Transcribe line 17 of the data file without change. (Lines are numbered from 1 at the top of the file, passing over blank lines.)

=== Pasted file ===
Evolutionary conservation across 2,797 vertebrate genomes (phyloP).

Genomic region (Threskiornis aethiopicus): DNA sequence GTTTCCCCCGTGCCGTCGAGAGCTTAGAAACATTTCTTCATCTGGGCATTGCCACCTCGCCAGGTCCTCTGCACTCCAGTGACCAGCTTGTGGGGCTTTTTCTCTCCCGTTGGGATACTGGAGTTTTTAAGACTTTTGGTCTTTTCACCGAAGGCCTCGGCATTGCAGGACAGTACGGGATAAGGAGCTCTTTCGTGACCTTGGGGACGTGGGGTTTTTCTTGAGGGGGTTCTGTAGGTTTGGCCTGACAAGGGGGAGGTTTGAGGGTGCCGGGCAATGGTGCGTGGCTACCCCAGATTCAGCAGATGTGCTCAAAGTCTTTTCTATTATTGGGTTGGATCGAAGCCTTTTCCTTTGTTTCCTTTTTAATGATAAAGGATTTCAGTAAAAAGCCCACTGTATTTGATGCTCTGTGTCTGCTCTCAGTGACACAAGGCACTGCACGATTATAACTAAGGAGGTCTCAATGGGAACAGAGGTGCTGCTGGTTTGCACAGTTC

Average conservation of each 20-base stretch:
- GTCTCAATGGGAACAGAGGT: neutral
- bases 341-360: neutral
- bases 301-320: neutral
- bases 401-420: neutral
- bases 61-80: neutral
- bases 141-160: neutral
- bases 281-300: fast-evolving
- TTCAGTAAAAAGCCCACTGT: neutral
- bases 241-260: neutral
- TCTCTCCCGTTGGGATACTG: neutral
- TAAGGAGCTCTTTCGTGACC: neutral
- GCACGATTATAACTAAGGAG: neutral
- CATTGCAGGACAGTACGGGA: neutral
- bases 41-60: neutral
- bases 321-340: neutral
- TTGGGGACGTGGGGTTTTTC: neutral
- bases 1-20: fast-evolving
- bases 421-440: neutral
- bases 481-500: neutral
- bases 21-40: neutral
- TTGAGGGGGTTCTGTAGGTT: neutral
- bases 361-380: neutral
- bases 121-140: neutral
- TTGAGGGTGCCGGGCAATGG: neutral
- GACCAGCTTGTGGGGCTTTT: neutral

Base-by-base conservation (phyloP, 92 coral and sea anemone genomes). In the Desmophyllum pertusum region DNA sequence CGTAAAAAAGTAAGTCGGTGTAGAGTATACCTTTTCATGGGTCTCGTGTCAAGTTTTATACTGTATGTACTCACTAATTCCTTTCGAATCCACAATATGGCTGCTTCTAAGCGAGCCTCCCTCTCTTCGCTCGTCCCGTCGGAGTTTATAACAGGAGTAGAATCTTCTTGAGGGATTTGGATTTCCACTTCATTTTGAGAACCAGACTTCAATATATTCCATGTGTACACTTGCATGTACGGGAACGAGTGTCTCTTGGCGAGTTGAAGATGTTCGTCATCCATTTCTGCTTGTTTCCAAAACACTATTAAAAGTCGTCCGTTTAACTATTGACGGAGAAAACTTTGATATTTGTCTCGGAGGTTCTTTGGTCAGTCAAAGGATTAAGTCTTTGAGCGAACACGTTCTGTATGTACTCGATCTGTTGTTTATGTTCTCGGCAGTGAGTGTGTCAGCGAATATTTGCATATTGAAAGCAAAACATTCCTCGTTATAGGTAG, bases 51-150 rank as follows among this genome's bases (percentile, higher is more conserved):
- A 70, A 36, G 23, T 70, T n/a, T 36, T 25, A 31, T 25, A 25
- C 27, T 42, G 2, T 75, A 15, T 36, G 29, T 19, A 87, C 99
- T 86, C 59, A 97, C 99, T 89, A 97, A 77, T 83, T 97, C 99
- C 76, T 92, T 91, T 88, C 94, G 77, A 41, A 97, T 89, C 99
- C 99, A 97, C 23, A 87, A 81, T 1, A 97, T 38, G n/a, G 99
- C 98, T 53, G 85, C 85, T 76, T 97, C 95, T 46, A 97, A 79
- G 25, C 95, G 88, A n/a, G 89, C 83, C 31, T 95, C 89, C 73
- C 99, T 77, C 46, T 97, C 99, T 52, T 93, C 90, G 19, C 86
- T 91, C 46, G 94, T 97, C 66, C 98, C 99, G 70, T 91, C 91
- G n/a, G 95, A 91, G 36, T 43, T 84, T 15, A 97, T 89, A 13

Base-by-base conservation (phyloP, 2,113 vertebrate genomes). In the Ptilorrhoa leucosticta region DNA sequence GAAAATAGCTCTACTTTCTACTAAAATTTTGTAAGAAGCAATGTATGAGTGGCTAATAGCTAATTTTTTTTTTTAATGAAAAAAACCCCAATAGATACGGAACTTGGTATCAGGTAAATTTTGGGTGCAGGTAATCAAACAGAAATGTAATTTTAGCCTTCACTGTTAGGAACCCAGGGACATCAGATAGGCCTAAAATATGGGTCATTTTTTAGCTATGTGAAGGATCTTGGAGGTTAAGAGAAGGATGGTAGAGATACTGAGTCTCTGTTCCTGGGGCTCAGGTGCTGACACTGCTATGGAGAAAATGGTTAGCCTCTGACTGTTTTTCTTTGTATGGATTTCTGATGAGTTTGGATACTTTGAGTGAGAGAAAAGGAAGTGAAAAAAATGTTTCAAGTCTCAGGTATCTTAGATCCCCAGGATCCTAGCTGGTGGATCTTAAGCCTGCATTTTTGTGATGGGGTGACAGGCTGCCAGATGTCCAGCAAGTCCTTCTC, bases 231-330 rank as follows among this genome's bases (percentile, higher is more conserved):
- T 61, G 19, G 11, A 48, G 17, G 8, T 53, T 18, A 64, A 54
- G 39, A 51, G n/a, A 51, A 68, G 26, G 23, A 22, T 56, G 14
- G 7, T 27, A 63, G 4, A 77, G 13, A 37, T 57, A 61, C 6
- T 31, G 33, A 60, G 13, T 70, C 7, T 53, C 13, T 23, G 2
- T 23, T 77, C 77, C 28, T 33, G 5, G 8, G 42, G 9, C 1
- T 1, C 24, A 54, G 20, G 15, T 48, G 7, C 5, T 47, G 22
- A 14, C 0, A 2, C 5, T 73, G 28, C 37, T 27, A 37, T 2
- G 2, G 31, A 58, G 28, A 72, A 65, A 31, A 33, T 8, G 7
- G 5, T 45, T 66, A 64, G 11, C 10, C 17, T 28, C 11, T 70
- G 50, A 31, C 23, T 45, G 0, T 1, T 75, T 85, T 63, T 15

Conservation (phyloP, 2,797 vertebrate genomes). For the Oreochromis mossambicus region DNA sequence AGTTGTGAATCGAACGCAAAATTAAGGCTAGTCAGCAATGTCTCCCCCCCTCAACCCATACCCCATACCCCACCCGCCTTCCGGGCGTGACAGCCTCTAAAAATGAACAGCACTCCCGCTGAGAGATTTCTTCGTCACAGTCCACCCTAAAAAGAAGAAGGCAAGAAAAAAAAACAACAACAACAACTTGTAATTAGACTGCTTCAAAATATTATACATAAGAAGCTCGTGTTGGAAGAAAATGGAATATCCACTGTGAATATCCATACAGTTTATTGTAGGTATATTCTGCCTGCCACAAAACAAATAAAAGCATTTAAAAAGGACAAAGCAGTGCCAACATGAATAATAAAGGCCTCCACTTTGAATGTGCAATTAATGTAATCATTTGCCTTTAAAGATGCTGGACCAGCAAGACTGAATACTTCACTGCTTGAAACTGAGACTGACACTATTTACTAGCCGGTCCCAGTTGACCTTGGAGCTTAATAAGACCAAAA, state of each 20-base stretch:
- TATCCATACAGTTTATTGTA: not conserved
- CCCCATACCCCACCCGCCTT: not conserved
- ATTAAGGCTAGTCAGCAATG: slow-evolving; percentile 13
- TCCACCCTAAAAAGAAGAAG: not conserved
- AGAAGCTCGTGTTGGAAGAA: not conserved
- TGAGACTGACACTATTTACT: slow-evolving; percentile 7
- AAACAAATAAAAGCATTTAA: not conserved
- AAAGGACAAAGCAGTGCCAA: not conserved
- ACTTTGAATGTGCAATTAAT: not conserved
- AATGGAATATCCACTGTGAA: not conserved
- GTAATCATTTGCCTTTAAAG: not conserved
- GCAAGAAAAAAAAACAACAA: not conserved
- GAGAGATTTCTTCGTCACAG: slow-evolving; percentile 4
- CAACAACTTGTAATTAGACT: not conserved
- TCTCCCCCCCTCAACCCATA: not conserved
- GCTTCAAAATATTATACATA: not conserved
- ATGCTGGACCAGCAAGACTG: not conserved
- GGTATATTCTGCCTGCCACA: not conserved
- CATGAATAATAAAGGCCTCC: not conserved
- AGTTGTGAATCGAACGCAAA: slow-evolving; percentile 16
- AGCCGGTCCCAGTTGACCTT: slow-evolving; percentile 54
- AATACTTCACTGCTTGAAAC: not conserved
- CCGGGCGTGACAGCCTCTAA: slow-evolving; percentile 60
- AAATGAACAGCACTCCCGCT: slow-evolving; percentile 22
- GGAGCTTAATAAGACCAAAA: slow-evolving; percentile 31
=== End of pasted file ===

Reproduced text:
- bases 41-60: neutral